Could there be collateral damage if the Supreme Court rules to overturn the Patient Protection and Affordable Care Act (ACA)? Some healthcare experts are warning of potential collateral damage if the Supreme Court strikes down the entire ACA: potential chaos for Medicare. “The Affordable Care Act has become part and parcel of the Medicare system, encouraging providers to deliver better, more integrated, better coordinated care, at lower cost,” said Judy Feder, a public policy professor at Georgetown University and former Clinton administration health official. “To all of a sudden eliminate that would be highly disruptive.”
Sara Rosenbaum, a professor of health law and policy at George Washington University, is more blunt: “We could find ourselves at kind of a grand stopping point for the entire healthcare system.” It’s not only Democrats warning of potential problems. Gail Wilensky, who ran Medicare and Medicaid during President George H.W. Bush’s administration, doesn’t think it’s likely that the court will strike down the entire health law. But if it does, she warns, “it seems like it takes everything with it, including those aspects that are only very peripherally related to the expansion of coverage.”
One reason that so many experts are concerned is that the ACA altered the payment rates for nearly every type of healthcare professional who treats Medicare patients. Every time Medicare sets a payment rate, it must cite a legal authority. Since 2010, according to Rosenbaum, that legal authority has been the ACA. If the law is ruled unconstitutional, she said, every one of those changes “doesn’t exist anymore because the law doesn’t exist.” The result? “You have agencies sitting on two years of policies that are up in smoke,” she said. “Hospitals might not get paid. Nursing homes might not get paid. Doctors might not get paid. Changes in coverage that have begun to take effect for the elderly, closing the donut hole might not happen. We don’t know.”
Writing for the Huffington Post, Ethan Rome, Executive Director, Health Care for America Now, says that “The Supreme Court will uphold the ACA not only because it’s constitutional, but because to do otherwise would impose a massive judicial intervention in one of the economy’s most complex sectors and derail a train with millions of individuals and businesses on board. If the conservative justices disregard decades of legal precedents and strike all or part of Obamacare, they would not merely be tearing down the most sweeping piece of social legislation since Medicare and Medicaid, they would be taking away substantial consumer protections and benefits from millions of America’s seniors, families and small businesses. The court would have to take responsibility for dismantling the law piece by piece, a task as difficult as it is unconscionable. The law is two years old. Implementation is moving forward, and hundreds of complicated provisions are in effect, helping millions of Americans. States, businesses, doctors, hospitals and insurance companies have undertaken major, costly changes in anticipation of the improved insurance marketplace developing right now. The fact is that serious wreckage would result from a bad decision. Attempting to unscramble this omelet would be a national nightmare.”
Politico’s J. Lester Feder offers this perspective. “If America is hoping a Supreme Court ruling will end the legal uncertainty hanging over the healthcare system once and for all, there’s a chance it could be sorely disappointed. Most legal experts are hoping the Supreme Court will give a clear thumbs up or down to the healthcare law. But they’re worried about the possibility that, if the court strikes down just part of the health law, it could outsource the job of figuring out precisely which provisions of the gargantuan law stay or go. That could mean at least another year of legal proceedings before the country — and the states that have to build the health exchanges — really know the rules its health system will operate under. And that doesn’t even include the wild card of the election. The parties challenging the law attempted to head off this scenario by specifically asking the court to consider whether the individual mandate could be severed from the rest of the law. But if the Supreme Court decided it lacked the capacity — or the desire — to settle questions of how dependent the various parts of the law are on the individual mandate, it could remand the case to the lower courts to work through the details, legal experts say. Another outside possibility is that the Supreme Court could appoint a ‘special master’ to sift through it under the high court’s supervision, though special masters usually oversee complex settlements or disputes among states, not dismantling politically charged legislation.”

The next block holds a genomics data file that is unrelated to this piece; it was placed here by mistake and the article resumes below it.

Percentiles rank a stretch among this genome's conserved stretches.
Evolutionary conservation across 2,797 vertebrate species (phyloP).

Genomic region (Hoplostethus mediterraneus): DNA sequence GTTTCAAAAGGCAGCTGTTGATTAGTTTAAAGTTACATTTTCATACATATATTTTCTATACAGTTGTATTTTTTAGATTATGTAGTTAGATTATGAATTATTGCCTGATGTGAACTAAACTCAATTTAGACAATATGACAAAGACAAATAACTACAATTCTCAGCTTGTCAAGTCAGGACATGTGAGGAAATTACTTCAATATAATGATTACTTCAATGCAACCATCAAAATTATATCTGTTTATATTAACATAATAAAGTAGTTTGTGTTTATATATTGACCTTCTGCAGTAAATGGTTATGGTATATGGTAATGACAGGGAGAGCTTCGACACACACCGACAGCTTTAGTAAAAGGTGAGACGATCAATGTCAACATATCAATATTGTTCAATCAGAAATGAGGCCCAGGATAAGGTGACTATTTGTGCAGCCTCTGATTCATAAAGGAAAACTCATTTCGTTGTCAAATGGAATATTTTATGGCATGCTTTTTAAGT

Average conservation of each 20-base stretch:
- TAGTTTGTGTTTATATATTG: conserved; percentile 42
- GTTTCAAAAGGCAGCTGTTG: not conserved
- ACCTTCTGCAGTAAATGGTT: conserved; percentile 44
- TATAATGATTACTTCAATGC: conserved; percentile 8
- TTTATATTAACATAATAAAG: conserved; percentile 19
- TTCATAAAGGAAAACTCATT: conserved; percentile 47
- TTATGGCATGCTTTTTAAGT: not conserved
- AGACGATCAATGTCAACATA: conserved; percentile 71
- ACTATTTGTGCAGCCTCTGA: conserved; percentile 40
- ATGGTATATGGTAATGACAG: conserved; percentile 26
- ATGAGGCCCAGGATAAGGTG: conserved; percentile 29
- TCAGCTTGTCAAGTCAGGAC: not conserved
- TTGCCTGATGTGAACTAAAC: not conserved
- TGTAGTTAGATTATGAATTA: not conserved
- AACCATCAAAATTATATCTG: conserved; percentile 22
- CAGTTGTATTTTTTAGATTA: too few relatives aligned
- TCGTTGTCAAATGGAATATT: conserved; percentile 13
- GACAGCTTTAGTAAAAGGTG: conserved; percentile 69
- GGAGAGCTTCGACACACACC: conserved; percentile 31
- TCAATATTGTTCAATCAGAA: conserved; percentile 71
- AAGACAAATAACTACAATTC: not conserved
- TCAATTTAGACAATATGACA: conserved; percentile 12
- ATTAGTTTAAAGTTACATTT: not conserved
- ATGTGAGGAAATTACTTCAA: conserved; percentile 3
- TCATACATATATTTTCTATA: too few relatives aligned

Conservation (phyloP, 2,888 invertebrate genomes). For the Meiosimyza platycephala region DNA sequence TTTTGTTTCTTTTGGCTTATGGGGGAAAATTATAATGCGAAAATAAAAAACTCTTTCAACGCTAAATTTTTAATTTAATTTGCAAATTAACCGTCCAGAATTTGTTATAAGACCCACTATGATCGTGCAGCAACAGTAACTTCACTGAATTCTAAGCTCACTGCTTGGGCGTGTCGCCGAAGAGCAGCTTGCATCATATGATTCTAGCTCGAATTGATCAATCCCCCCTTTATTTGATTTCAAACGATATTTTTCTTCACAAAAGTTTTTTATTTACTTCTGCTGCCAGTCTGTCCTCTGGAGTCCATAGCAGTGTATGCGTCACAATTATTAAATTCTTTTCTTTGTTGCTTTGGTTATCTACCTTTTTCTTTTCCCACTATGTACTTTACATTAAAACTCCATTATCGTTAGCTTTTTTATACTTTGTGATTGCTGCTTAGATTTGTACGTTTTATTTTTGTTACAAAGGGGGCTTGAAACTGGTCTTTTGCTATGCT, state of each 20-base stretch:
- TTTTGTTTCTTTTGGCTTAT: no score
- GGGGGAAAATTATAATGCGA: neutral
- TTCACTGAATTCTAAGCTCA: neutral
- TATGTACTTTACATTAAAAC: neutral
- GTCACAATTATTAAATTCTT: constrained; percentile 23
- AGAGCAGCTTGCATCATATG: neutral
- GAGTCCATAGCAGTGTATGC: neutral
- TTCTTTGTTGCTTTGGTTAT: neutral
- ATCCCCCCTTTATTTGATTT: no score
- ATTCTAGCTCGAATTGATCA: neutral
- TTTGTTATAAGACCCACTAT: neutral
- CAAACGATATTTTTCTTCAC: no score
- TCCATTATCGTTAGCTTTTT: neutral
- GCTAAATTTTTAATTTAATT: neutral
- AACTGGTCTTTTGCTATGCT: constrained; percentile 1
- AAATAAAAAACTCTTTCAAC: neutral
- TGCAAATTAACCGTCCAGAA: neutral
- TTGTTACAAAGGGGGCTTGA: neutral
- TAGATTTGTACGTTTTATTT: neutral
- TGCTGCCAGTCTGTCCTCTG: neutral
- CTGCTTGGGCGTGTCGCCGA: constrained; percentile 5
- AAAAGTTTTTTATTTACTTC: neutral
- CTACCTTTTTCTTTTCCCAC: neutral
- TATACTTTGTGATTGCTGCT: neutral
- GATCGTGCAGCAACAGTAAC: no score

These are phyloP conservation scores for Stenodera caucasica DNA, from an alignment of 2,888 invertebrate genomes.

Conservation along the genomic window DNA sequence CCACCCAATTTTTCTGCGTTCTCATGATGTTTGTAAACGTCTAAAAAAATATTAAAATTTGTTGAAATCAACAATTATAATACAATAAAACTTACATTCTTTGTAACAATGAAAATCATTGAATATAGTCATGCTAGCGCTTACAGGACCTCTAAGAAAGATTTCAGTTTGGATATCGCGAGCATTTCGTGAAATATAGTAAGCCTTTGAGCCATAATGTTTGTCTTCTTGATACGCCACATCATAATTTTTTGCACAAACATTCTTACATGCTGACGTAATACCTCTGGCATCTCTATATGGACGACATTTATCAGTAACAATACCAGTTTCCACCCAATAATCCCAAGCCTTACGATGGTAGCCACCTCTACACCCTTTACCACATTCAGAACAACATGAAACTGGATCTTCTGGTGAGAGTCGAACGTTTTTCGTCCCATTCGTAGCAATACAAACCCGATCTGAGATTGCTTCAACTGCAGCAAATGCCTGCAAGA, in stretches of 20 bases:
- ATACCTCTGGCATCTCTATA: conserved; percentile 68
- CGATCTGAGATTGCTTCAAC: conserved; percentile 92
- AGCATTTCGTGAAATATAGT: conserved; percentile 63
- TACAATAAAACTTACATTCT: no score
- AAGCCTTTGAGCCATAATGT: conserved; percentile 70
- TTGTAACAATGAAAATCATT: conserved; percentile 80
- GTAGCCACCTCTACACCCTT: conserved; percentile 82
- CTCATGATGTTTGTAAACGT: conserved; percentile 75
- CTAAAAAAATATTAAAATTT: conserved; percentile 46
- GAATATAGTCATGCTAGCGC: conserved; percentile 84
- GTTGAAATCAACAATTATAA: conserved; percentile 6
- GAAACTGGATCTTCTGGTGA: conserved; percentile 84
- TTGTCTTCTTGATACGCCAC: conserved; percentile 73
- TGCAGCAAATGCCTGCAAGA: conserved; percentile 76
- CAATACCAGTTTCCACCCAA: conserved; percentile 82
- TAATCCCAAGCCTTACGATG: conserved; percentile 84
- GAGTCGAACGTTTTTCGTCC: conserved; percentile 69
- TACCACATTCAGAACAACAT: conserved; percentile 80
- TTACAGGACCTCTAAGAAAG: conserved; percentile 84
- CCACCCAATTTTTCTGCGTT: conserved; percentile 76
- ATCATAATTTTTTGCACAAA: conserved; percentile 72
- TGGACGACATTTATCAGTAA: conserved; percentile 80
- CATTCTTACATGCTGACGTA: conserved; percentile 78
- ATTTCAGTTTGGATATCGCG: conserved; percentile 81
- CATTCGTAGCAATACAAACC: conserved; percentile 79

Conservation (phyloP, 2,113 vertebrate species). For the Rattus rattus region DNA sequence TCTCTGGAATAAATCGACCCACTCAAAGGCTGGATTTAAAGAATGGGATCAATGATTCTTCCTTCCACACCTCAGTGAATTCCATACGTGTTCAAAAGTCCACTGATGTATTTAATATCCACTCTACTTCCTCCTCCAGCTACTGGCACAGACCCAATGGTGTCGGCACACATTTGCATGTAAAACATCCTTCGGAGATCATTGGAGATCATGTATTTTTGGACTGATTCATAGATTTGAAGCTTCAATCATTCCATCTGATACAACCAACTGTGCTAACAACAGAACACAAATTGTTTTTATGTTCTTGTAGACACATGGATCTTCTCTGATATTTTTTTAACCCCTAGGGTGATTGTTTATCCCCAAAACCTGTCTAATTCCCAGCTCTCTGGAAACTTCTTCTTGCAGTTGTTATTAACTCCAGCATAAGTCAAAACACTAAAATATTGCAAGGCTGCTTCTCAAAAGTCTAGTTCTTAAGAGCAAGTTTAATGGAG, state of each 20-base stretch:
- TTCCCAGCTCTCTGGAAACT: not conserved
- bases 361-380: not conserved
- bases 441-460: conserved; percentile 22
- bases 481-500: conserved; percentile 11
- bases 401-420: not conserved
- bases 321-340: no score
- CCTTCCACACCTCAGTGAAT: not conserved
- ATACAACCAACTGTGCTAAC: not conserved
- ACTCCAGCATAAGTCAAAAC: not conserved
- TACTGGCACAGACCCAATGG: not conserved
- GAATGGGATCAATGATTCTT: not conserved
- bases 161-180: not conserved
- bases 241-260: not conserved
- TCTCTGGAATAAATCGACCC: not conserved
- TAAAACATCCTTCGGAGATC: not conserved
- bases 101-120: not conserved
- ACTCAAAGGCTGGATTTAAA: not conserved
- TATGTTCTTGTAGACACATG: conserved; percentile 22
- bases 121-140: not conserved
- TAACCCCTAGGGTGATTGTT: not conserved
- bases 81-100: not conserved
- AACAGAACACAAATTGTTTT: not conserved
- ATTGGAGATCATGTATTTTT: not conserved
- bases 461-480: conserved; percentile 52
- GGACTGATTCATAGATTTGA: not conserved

If the unthinkable happens and the Supreme Court does strike down President Barack Obama’s signature piece of legislation, employers and insurance companies — not the government — will be the primary drivers of change over the next decade. They’ll borrow some ideas from Obamacare, and push harder to slash costs. Business can’t and won’t take care of America’s 50 million uninsured. Workers will pay more of their own medical costs as job coverage changes to plans with higher deductibles. Another part of the equation will be tax-free accounts for routine medical expenses, to which employers can contribute. Employees and their families will be steered to hospitals and doctors that can prove to insurers and employers that they deliver quality care. These networks of medical providers would earn part of their fees for keeping patients healthy, similar to the accountable care organizations in the ACA.